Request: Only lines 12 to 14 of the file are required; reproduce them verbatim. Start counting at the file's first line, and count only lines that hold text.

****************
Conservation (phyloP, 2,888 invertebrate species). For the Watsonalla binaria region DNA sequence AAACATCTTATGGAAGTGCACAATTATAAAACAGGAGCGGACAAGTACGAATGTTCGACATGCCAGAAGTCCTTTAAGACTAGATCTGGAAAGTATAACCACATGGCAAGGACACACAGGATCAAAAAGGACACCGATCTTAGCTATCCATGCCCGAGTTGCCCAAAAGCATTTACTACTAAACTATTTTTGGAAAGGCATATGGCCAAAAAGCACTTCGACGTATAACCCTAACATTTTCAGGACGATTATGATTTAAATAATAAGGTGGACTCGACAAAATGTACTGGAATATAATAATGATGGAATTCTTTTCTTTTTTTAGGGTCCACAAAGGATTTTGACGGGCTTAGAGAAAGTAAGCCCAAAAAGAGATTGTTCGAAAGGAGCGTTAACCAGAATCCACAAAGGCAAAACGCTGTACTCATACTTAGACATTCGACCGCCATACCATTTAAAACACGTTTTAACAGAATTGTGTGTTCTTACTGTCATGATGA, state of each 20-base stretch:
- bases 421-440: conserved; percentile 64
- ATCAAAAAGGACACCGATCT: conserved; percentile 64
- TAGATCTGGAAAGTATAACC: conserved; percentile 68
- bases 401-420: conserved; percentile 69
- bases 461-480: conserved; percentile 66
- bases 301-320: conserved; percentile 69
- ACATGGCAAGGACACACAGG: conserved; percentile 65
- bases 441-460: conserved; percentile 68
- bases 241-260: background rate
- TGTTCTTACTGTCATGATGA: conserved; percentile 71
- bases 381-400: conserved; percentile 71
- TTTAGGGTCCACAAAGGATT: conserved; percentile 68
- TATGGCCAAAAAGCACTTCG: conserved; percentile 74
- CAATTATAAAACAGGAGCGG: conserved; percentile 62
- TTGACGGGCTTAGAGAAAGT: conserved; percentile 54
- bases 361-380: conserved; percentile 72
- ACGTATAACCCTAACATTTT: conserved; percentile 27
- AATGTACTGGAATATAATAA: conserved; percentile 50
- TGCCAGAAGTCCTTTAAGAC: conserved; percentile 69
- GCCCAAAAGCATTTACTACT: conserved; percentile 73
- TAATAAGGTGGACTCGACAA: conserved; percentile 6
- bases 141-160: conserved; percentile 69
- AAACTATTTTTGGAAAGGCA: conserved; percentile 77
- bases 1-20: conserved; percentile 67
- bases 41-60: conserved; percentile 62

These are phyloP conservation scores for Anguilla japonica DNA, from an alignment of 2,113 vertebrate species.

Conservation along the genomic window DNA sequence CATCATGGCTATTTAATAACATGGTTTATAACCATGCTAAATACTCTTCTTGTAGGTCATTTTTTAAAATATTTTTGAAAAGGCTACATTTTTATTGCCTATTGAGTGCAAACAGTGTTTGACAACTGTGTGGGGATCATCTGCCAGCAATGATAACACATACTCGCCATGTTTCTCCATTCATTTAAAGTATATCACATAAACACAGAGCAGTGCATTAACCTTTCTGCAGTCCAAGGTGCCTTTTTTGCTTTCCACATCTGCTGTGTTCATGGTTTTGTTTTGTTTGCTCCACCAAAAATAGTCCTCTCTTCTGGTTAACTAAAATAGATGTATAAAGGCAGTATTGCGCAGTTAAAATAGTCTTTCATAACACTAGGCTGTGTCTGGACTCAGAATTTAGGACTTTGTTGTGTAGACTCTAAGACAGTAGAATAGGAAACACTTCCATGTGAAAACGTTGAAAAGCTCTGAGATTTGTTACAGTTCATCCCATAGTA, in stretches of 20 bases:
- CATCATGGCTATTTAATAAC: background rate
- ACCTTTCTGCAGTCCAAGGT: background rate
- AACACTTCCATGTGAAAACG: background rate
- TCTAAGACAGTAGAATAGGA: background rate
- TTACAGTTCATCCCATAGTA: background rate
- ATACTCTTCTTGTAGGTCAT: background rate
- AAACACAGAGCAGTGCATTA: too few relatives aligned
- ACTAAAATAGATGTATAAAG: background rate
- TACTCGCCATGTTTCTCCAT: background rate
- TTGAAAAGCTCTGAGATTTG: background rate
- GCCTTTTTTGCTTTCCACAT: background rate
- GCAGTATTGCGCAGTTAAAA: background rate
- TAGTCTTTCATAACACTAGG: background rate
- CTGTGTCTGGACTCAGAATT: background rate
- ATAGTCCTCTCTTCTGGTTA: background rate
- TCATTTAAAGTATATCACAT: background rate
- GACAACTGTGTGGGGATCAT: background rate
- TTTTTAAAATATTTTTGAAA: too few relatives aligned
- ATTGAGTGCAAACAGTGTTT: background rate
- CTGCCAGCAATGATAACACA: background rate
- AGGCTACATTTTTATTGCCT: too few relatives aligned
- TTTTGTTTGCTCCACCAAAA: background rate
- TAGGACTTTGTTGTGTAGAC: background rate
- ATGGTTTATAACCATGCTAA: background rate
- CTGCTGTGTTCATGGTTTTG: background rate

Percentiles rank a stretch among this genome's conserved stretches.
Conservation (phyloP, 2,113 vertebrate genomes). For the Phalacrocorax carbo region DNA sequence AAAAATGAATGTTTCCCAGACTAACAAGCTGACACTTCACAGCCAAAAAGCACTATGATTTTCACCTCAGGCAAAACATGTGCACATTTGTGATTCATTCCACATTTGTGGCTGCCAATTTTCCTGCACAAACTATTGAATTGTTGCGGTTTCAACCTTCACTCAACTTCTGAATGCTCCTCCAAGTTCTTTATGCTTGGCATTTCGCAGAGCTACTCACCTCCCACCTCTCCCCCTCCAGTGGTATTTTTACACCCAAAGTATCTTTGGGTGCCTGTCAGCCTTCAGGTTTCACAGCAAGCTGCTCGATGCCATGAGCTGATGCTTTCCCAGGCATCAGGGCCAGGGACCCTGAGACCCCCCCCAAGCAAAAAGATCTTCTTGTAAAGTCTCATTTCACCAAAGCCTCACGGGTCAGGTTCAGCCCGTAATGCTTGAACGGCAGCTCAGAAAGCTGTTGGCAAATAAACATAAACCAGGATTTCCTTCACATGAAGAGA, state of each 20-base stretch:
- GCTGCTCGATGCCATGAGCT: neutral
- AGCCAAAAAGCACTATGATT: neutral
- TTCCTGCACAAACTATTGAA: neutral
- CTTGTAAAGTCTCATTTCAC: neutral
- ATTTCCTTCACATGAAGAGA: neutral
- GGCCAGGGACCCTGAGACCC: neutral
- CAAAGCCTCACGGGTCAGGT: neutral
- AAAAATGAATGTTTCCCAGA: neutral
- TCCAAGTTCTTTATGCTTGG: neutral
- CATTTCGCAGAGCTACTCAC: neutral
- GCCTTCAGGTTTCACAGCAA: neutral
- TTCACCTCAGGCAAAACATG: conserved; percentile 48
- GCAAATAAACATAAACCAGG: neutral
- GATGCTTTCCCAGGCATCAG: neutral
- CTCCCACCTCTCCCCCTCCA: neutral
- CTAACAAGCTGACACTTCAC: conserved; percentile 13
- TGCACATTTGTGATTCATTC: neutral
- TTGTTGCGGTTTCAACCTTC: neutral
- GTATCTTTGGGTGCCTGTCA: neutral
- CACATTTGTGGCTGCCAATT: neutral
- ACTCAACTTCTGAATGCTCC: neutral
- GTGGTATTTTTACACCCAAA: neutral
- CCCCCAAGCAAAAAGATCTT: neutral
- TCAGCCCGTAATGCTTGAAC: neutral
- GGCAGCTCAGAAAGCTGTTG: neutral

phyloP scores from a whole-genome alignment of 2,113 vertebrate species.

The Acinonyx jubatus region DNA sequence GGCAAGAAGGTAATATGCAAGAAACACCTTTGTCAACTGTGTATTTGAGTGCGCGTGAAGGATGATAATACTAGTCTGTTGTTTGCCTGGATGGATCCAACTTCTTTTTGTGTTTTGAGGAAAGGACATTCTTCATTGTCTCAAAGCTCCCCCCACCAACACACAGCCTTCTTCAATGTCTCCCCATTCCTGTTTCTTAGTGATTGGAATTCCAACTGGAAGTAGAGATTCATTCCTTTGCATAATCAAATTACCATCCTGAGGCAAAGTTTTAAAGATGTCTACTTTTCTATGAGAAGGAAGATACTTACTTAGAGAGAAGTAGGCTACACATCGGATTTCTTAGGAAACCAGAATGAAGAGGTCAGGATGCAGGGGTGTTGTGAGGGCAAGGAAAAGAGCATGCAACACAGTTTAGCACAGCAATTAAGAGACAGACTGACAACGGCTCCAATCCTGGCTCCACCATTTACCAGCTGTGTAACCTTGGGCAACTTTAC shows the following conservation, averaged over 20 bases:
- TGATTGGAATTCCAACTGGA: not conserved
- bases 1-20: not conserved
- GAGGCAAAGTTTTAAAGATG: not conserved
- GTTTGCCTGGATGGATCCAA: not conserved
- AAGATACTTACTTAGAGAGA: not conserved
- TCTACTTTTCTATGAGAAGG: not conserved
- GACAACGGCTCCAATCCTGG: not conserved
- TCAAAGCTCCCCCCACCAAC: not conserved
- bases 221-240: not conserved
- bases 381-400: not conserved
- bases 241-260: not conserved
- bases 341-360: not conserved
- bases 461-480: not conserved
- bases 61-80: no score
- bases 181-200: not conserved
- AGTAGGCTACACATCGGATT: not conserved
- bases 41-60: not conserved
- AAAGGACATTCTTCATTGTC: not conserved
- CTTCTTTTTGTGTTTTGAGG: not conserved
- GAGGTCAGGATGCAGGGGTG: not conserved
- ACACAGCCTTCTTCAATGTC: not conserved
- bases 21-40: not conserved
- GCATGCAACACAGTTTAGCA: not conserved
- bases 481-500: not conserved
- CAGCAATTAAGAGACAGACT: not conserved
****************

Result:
- bases 381-400: conserved; percentile 71
- TTTAGGGTCCACAAAGGATT: conserved; percentile 68
- TATGGCCAAAAAGCACTTCG: conserved; percentile 74